Skip to content


Dayalal N. Shah Vs. State of West Bengal and ors. - Court Judgment

LegalCrystal Citation
SubjectCustoms
CourtKolkata High Court
Decided On
Case NumberCriminal Revision No. 890 of 1979
Judge
Reported in1983(12)ELT235(Cal)
ActsCustoms Act; ;Gold (Control) Act, 1968 - Sections 2, 85, 98, 98B(1), 98B(2) and 99; ;Code of Criminal Procedure (CrPC) - Section 313
AppellantDayalal N. Shah
RespondentState of West Bengal and ors.
Appellant AdvocateDilip Kumar Dutt and ;Ranjit Kumar Dutt, Advs.;J.N. Ghose and ;Uma Banerjee, Advs. for the Opp. Party No. 2
Respondent AdvocateBiren Mitra, Public Prosecutor
Cases ReferredOnkarnath Singh and Ors. v. The State of Uttar Pradesh
Excerpt:
- .....the search was made under orders of authorisation which had been issued under the customs act and gold (control) act. in a bedroom of that flat an almirah there was the key of which was supplied by the wife of the accused. after the almirah was opened with that key, primary gold bars, gold coins, gold ornaments and other articles were found and they were seized because the wife of the accused could not give any satisfactory evidence to explain the lawful possession thereof. the customs officers opened a locker in the joint names of the accused and of his wife at the brabourne road branch of the oriental bank of commerce. from that locker gold ornaments and gold sovereigns were also recovered. on 9-5-1974 the accused was intercepted in the mohammad ali park on central avenue, calcutta......
Judgment:

B.N. Maitra, J.

1. The case for the prosecution is that on the 6th April, 1974 a group of Customs Officers belonging to the Collectorate of Customs, Calcutta, searched a two-roomed flat on the second floor of the premises No. 49, Ezra Street, Calcutta. The accused was a tenant of that flat and he was then absent. The search was made under orders of authorisation which had been issued under the Customs Act and Gold (Control) Act. In a bedroom of that flat an almirah there was the key of which was supplied by the wife of the accused. After the almirah was opened with that key, primary gold bars, gold coins, gold ornaments and other articles were found and they were seized because the wife of the accused could not give any satisfactory evidence to explain the lawful possession thereof. The Customs Officers opened a locker in the joint names of the accused and of his wife at the Brabourne Road Branch of the Oriental Bank of Commerce. From that locker gold ornaments and gold sovereigns were also recovered. On 9-5-1974 the accused was intercepted in the Mohammad Ali Park on Central Avenue, Calcutta. His person was searched and gold sovereigns etc. were recovered and seized. On the 20th January, 1975, a petition of complaint was filed with an authorisation made by the Collector of Customs, Calcutta. Charge was framed against the accused for commission of offence under Section 85(i)(ii)(vi) and (viii) of the Gold (Control) Act, 1968. The defence was a plea of innocence.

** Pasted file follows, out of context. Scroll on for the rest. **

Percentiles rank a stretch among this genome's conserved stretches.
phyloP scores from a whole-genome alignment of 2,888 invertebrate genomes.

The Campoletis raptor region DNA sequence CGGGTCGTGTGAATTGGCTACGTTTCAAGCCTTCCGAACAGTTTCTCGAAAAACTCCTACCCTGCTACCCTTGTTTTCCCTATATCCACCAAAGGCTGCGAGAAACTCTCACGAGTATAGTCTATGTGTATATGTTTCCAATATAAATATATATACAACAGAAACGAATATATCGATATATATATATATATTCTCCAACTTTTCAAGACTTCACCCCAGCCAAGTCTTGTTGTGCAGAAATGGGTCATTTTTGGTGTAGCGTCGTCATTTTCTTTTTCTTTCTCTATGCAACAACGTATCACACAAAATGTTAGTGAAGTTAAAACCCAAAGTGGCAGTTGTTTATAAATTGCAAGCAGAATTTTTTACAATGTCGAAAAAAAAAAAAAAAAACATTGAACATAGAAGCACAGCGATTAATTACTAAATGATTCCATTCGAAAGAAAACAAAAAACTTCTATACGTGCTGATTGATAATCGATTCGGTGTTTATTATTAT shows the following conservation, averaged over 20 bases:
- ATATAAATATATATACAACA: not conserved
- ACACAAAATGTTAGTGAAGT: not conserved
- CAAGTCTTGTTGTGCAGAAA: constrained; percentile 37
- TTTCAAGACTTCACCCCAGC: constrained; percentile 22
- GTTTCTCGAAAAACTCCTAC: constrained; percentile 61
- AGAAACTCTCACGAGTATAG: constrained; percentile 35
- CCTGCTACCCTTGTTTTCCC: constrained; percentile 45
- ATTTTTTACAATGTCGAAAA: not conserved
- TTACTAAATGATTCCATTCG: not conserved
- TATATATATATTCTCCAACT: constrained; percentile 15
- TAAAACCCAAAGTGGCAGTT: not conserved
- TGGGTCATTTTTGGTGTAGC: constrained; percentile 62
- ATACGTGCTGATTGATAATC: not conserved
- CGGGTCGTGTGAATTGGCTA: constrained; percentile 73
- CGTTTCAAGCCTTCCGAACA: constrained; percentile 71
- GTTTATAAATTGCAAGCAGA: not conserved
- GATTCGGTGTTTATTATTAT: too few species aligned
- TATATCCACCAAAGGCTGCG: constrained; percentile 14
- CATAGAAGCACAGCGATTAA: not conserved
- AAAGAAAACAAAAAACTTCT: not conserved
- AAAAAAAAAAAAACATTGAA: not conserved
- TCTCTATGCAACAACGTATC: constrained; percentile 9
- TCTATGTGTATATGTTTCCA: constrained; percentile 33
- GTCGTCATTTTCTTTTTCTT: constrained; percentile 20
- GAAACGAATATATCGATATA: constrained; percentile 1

2. The learned Metropolitan Magistrate, 10th Court, Calcutta, convicted the accused under Section 85(i)(ii) of the Act and sentenced him to suffer rigorous imprisonment for eighteen months and also to pay fine of Rs. 2,000/-, in default to undergo rigorous imprisonment for six months more. He also convicted the accused under Section 85(i)(ii) of the Act and sentenced him to suffer rigorous imprisonment for six months and also to pay a fine of Rs. 1,000/- in default to undergo rigorous imprisonment for three months more. The order was that the sentences of imprisonment would run concurrently. Against that decision an appeal was filed. The learned Chief Judge, City Sessions Court, Calcutta, allowed the appeal in part, confirming the conviction of the appellant under Section 85(i)(ii) of the Act, but the sentence was reduced to one year's rigorous imprisonment and a fine of Rs. 2,000/- was imposed by him. The order was that in default the appellant would suffer rigorous imprisonment for three months more. The other conviction as well as the sentence was set aside. Hence this revisional application by the accused petitioner.